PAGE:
It has been confirmed that Vnesheconombank, a Russian state development bank, met with Mr Kushner in December 2016.
The bank is currently subject to western economic sanctions due to Russia’s incursion into Ukraine.
Concrete evidence of collusion between Trump team and Russia’ handed to official investigation
The official investigation into relations between Donald Trump and Russia now has “specific, concrete and corroborative evidence of collusion”, it has been reported.
New evidence proves discussions took place “between people in the Trump campaign and agents of [Russian] influence relating to the use of hacked material,” a source allegedly told the Guardian.
The developments come as it has emerged that Britain’s spy agencies were among the first to alert their American counterparts to contact between members of Mr Trump’s campaign team and Russian intelligence operatives.
British and other European intelligence agencies first intercepted suspicious “interactions” between people associated with the US President and Russian officials in 2015 as part of routine surveillance of Russia, intelligence sources have confirmed to a number of different publications.
Spy agencies, including GCHQ, were not deliberately targeting members of the Trump team but rather recorded communications through “incidental collection,” CNN reports.
This intelligence was passed to the US as part of a routine exchange of information under the “Five Eyes“ agreement, which calls for open sharing of certain types of information among member nations the US, UK, Australia, New Zealand and Canada.
Over several months, different agencies targeting the same people began to see a pattern in communications between the Republican’s inner circle and Russian operatives. For six months, until summer 2016, these interactions were repeatedly flagged to intelligence officials in the US, who sources have said were slow to act.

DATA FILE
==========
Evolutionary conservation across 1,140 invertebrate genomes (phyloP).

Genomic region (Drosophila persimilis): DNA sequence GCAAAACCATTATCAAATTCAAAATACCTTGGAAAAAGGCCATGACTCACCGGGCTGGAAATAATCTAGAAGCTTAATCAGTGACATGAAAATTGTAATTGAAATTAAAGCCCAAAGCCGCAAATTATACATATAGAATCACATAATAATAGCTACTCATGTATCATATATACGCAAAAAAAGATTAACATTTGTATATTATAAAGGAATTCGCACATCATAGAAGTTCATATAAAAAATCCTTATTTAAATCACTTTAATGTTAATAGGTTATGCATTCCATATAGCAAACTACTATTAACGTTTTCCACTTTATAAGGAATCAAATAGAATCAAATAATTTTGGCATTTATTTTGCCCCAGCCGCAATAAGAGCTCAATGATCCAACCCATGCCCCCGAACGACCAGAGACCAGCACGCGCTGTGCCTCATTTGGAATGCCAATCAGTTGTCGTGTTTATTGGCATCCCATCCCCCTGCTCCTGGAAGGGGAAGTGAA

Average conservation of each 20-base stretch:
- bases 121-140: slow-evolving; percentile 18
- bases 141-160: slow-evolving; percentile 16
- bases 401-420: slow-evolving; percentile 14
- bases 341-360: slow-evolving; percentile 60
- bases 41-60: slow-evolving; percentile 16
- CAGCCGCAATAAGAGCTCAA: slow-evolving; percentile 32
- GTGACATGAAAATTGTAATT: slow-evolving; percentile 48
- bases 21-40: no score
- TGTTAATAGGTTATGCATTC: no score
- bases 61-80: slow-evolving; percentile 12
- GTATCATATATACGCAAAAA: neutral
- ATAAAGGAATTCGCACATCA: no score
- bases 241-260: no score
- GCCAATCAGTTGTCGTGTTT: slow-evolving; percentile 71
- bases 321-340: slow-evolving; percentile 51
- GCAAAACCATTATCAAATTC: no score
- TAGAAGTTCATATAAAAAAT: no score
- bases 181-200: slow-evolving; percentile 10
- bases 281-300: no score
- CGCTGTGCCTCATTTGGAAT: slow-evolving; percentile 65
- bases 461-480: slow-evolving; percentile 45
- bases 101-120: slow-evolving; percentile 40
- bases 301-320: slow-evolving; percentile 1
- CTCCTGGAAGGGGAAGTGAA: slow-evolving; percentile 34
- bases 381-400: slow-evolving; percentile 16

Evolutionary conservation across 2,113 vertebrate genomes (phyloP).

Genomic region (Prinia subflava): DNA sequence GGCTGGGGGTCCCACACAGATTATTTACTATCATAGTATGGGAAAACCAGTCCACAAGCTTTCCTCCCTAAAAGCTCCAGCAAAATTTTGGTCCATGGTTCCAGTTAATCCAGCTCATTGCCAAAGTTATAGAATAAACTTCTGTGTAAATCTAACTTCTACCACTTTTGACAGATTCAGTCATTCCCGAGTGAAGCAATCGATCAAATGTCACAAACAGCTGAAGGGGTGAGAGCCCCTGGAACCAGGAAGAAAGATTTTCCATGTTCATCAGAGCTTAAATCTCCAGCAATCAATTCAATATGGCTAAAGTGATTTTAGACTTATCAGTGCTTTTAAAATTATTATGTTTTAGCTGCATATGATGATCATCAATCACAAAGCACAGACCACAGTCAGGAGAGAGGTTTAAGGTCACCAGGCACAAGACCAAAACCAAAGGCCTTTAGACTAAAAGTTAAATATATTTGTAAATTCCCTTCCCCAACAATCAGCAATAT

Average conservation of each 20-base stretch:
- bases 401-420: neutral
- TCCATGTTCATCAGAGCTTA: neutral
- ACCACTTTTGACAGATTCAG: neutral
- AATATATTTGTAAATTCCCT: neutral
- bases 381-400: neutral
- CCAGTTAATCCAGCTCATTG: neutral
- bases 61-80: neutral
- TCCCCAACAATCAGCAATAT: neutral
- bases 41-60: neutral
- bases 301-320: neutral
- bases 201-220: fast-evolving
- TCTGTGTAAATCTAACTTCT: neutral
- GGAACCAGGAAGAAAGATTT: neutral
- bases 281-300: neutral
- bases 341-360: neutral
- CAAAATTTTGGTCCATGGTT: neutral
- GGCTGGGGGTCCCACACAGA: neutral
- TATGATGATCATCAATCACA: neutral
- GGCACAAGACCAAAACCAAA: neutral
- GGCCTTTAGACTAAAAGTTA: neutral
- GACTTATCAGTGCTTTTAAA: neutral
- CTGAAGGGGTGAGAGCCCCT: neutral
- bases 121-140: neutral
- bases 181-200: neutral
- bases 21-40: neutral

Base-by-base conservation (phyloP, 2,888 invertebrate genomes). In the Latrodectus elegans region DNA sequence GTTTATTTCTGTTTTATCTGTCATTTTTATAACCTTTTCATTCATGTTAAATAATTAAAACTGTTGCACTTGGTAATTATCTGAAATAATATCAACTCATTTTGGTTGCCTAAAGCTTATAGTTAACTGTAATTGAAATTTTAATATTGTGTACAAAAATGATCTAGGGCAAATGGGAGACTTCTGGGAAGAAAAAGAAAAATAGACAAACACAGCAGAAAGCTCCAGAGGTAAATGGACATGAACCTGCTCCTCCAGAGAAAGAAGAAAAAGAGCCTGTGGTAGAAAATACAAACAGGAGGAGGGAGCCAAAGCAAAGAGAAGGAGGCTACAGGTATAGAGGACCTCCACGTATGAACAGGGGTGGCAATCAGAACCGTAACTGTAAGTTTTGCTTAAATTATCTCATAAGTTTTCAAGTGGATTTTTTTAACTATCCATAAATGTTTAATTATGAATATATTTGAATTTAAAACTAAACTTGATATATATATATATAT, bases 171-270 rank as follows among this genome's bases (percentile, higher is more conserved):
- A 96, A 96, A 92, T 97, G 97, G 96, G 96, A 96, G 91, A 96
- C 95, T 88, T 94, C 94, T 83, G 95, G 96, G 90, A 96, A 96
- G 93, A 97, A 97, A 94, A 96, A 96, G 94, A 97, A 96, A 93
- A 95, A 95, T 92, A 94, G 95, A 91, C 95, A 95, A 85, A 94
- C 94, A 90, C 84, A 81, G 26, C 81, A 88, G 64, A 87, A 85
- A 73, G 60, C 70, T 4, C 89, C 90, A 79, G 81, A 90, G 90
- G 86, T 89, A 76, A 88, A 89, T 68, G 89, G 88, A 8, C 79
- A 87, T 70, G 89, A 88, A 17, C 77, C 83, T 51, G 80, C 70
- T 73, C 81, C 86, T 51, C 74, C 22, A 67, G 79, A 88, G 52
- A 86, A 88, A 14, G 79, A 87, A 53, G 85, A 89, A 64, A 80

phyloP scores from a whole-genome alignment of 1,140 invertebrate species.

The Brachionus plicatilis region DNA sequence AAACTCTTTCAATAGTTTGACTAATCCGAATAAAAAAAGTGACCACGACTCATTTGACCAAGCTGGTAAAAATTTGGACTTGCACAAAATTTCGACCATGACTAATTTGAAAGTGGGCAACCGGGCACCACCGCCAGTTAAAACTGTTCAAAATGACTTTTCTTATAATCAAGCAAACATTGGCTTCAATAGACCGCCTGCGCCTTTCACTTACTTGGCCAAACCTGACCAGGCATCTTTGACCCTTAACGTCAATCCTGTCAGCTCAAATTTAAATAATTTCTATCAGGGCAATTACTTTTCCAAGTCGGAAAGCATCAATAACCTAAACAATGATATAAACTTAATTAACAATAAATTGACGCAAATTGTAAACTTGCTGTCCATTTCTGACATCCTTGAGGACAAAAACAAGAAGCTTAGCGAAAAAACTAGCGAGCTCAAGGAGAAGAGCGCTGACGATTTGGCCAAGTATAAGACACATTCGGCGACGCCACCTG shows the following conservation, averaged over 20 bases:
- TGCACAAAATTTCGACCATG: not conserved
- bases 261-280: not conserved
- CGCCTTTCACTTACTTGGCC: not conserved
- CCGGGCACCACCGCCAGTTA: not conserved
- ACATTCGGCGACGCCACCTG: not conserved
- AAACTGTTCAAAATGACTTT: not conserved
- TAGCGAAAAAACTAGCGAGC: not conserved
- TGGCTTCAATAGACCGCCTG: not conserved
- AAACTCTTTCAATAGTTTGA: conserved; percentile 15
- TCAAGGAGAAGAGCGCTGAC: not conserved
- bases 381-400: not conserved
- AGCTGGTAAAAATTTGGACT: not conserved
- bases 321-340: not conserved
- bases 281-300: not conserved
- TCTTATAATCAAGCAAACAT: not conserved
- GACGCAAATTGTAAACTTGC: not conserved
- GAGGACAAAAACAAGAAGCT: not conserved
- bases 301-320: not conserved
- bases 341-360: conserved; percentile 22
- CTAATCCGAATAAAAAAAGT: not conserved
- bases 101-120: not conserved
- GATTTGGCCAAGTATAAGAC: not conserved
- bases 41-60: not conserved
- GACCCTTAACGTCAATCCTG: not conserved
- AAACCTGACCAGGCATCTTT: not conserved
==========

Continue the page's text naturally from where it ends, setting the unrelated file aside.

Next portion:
“It looks like the [US] agencies were asleep,” a source told the Guardian. “They [the European agencies] were saying: ‘There are contacts going on between people close to Mr Trump and people we believe are Russian intelligence agents. You should be wary of this.’
“The message was: ‘Watch out. There’s something not right here.’”
GCHQ’s involvement in the investigation is controversial, with Mr Trump’s press secretary, Sean Spicer, having previously accused the “British spying agency” of bugging Trump Tower on behalf of Barack Obama. Mr Spicer cited an unsubstantiated report on Fox News, from which the television station later distanced itself.
At the time GCHQ diverged from its usual policy of refraining from commenting to the media, describing the allegations as “nonsense”.
“They are utterly ridiculous and should be ignored,” a spokesperson for the agency said. But both US and UK intelligence sources now acknowledge that C played an early and important role in kickstarting the FBI’s Trump-Russia investigation, which began in late July 2016.
One source told the Guardian the British eavesdropping agency was the “principal whistleblower”.
A GCHQ spokesperson declined to comment on the revelations, saying: “It is longstanding policy that we do not comment on intelligence matters”.